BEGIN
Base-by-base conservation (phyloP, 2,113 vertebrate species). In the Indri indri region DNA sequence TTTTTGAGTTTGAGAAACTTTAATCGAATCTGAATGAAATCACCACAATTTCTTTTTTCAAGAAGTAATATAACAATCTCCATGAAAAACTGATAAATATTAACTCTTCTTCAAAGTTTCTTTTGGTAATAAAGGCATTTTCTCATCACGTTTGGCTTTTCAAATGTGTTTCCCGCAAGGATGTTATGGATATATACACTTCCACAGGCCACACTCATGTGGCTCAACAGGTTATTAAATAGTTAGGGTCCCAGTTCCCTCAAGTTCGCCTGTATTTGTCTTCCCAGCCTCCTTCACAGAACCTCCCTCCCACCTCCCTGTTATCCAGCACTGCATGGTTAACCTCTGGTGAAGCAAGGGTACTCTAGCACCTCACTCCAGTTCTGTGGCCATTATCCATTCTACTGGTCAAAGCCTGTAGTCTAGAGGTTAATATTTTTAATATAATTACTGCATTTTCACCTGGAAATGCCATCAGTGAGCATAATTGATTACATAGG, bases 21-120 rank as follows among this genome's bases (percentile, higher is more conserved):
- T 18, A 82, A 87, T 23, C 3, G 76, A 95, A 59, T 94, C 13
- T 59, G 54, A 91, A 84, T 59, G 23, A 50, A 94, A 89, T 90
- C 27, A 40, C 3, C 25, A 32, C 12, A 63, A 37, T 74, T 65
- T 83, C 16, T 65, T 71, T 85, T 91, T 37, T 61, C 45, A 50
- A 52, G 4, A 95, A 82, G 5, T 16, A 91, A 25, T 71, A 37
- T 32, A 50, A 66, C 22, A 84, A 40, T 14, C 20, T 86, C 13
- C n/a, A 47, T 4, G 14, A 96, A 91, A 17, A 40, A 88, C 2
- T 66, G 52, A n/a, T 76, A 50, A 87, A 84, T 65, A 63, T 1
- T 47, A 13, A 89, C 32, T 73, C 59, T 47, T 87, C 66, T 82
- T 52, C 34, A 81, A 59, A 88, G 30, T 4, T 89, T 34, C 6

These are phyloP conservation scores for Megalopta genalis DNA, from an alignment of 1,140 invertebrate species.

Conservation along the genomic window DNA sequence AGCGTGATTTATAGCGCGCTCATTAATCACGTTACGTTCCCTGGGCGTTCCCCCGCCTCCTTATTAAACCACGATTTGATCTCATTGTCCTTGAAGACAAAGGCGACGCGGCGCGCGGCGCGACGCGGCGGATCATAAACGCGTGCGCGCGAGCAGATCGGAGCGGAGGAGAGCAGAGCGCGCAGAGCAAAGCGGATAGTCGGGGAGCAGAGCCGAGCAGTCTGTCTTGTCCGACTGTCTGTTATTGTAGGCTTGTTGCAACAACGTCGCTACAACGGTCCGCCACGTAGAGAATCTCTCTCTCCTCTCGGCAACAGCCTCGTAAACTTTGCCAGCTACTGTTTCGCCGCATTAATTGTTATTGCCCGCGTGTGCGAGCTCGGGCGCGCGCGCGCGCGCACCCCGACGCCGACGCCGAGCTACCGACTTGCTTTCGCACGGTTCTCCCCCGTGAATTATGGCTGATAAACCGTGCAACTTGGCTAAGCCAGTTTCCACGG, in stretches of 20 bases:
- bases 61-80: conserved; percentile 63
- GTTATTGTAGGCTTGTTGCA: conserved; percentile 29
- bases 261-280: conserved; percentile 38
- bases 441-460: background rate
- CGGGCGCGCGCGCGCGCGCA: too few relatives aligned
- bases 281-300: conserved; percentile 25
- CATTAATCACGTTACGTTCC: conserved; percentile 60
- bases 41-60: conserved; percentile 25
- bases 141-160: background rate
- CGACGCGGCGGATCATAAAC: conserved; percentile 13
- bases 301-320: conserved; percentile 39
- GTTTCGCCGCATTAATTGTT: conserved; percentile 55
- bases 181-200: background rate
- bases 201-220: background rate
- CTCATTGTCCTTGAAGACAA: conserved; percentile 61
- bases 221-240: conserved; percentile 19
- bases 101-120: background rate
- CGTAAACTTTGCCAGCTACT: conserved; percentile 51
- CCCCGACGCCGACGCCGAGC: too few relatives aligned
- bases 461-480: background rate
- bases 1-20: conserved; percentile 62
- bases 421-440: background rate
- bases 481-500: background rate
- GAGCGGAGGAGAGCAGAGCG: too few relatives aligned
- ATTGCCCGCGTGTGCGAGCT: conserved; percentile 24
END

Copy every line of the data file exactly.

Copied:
Base-by-base conservation (phyloP, 2,113 vertebrate species). In the Indri indri region DNA sequence TTTTTGAGTTTGAGAAACTTTAATCGAATCTGAATGAAATCACCACAATTTCTTTTTTCAAGAAGTAATATAACAATCTCCATGAAAAACTGATAAATATTAACTCTTCTTCAAAGTTTCTTTTGGTAATAAAGGCATTTTCTCATCACGTTTGGCTTTTCAAATGTGTTTCCCGCAAGGATGTTATGGATATATACACTTCCACAGGCCACACTCATGTGGCTCAACAGGTTATTAAATAGTTAGGGTCCCAGTTCCCTCAAGTTCGCCTGTATTTGTCTTCCCAGCCTCCTTCACAGAACCTCCCTCCCACCTCCCTGTTATCCAGCACTGCATGGTTAACCTCTGGTGAAGCAAGGGTACTCTAGCACCTCACTCCAGTTCTGTGGCCATTATCCATTCTACTGGTCAAAGCCTGTAGTCTAGAGGTTAATATTTTTAATATAATTACTGCATTTTCACCTGGAAATGCCATCAGTGAGCATAATTGATTACATAGG, bases 21-120 rank as follows among this genome's bases (percentile, higher is more conserved):
- T 18, A 82, A 87, T 23, C 3, G 76, A 95, A 59, T 94, C 13
- T 59, G 54, A 91, A 84, T 59, G 23, A 50, A 94, A 89, T 90
- C 27, A 40, C 3, C 25, A 32, C 12, A 63, A 37, T 74, T 65
- T 83, C 16, T 65, T 71, T 85, T 91, T 37, T 61, C 45, A 50
- A 52, G 4, A 95, A 82, G 5, T 16, A 91, A 25, T 71, A 37
- T 32, A 50, A 66, C 22, A 84, A 40, T 14, C 20, T 86, C 13
- C n/a, A 47, T 4, G 14, A 96, A 91, A 17, A 40, A 88, C 2
- T 66, G 52, A n/a, T 76, A 50, A 87, A 84, T 65, A 63, T 1
- T 47, A 13, A 89, C 32, T 73, C 59, T 47, T 87, C 66, T 82
- T 52, C 34, A 81, A 59, A 88, G 30, T 4, T 89, T 34, C 6

These are phyloP conservation scores for Megalopta genalis DNA, from an alignment of 1,140 invertebrate species.

Conservation along the genomic window DNA sequence AGCGTGATTTATAGCGCGCTCATTAATCACGTTACGTTCCCTGGGCGTTCCCCCGCCTCCTTATTAAACCACGATTTGATCTCATTGTCCTTGAAGACAAAGGCGACGCGGCGCGCGGCGCGACGCGGCGGATCATAAACGCGTGCGCGCGAGCAGATCGGAGCGGAGGAGAGCAGAGCGCGCAGAGCAAAGCGGATAGTCGGGGAGCAGAGCCGAGCAGTCTGTCTTGTCCGACTGTCTGTTATTGTAGGCTTGTTGCAACAACGTCGCTACAACGGTCCGCCACGTAGAGAATCTCTCTCTCCTCTCGGCAACAGCCTCGTAAACTTTGCCAGCTACTGTTTCGCCGCATTAATTGTTATTGCCCGCGTGTGCGAGCTCGGGCGCGCGCGCGCGCGCACCCCGACGCCGACGCCGAGCTACCGACTTGCTTTCGCACGGTTCTCCCCCGTGAATTATGGCTGATAAACCGTGCAACTTGGCTAAGCCAGTTTCCACGG, in stretches of 20 bases:
- bases 61-80: conserved; percentile 63
- GTTATTGTAGGCTTGTTGCA: conserved; percentile 29
- bases 261-280: conserved; percentile 38
- bases 441-460: background rate
- CGGGCGCGCGCGCGCGCGCA: too few relatives aligned
- bases 281-300: conserved; percentile 25
- CATTAATCACGTTACGTTCC: conserved; percentile 60
- bases 41-60: conserved; percentile 25
- bases 141-160: background rate
- CGACGCGGCGGATCATAAAC: conserved; percentile 13
- bases 301-320: conserved; percentile 39
- GTTTCGCCGCATTAATTGTT: conserved; percentile 55
- bases 181-200: background rate
- bases 201-220: background rate
- CTCATTGTCCTTGAAGACAA: conserved; percentile 61
- bases 221-240: conserved; percentile 19
- bases 101-120: background rate
- CGTAAACTTTGCCAGCTACT: conserved; percentile 51
- CCCCGACGCCGACGCCGAGC: too few relatives aligned
- bases 461-480: background rate
- bases 1-20: conserved; percentile 62
- bases 421-440: background rate
- bases 481-500: background rate
- GAGCGGAGGAGAGCAGAGCG: too few relatives aligned
- ATTGCCCGCGTGTGCGAGCT: conserved; percentile 24